Cricket Australia captain Pat Cummins quits Alinta Energy sponsorship as backlash erupts

Australian captain Pat Cummins says he will not act as ambassador for Cricket Australia’s largest lender.

The Test skipper spoke publicly on Tuesday as a storm erupted over his boycott of the governing body’s partnership with Alinta Energy.

Reports surfaced Tuesday morning that Cummins had expressed concerns about its continued partnership with Alinta Energy.

He is said to have a dispute with the energy supplier’s parent company, Pioneer Sail Holdings, one of Australia’s largest carbon emitters.

Cummins has repeatedly taken public stances on the causes of environmental and climate change, often exposing him to torrents of criticism.

Cummins came under fire earlier this year after being launched Cricket for climatea group that focused on equipping grassroots clubs with solar panels and other initiatives to reduce their CO2 emissions to zero.

He was widely condemned at the time of the launch when he gave a press conference just days before former cricket coach Justin Langer was forced to resign.

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Now the storm has erupted again with Cummins’ environmental advocacy creating friction with Cricket Australia’s largest commercial partner.

The partnership would have been worth $40 million to Cricket Australia’s treasury over four years.

Cricket Australia said it has reached a mutual agreement with Alinta Energy to end the deal early and remain in effect for one more summer.

The age report claims that Cricket Australia is now going to market to find a new naming sponsor.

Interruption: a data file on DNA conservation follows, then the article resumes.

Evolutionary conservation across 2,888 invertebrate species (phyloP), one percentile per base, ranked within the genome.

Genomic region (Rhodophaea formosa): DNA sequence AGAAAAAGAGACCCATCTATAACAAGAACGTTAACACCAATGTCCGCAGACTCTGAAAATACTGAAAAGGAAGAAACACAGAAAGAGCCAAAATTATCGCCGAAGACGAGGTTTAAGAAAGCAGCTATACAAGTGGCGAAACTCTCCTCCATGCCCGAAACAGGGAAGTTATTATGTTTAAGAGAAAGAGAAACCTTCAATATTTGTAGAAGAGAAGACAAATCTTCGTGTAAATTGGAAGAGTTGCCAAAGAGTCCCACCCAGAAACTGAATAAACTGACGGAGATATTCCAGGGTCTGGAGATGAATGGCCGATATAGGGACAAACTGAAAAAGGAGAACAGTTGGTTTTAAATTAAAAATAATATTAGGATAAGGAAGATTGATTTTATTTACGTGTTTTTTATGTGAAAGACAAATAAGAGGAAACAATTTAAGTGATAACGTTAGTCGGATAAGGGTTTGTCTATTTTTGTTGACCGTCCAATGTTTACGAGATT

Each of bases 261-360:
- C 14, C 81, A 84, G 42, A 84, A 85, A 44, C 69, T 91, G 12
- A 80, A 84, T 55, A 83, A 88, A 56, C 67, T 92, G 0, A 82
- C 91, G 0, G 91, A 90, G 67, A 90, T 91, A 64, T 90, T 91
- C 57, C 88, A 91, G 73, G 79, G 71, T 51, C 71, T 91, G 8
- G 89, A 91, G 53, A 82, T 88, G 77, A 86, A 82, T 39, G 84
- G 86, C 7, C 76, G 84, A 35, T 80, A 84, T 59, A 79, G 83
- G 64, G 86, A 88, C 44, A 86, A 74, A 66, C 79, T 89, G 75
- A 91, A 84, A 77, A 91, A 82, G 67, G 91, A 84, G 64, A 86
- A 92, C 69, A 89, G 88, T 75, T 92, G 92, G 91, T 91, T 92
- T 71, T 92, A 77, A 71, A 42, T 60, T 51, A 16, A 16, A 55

the Australian It was first reported that Cummins had spoken to Cricket Australia about its ethical concerns about the partnership and would not feature in the company’s commercial activities with advertising campaigns this summer.

The report claimed Cummins was able to avoid getting involved because of the details in standard playing contracts that allowed him to step aside as one of the faces of the company after two years. It has not escaped his detractors’ attention that Cummins has previously appeared in TV ads for Alinta.

The report shows that Cummins Cricket Australia chief executive Nick Hockley has approached to express his concerns. It comes after a similar storm erupted between the Diamonds and Netball Australia, with players reportedly left sidelined by the governing body’s longstanding partnership with Gina Rinehart’s Hancock Prospecting mining company.

Cummins faced the press on Tuesday and stood by his convictions but denied that he had forced Cricket Australia with strong weapons to cancel the deal.

“No not at all. Nick, the CEO and I have a really good relationship. We talk about a lot of things. But no, I’ve been a big supporter of all of our partners over the years,” said Cummins.

“I think it’s probably part of what exactly happened.”

He warned Cricket Australia and other sports organizations to accept commercial sponsorship that was not in line with players’ values.

“I think it’s always been a balance. You’ve seen certain players make decisions based on religion or maybe certain foods they eat, they won’t partner with specific partners,” Cummins said.

“But we really thank all our partners for all they do for Cricket Australia and for supporting the game at the grassroots level, and we know our responsibilities. We’re doing our best and doing our best.”

Cummins comes under fire for hypocrisy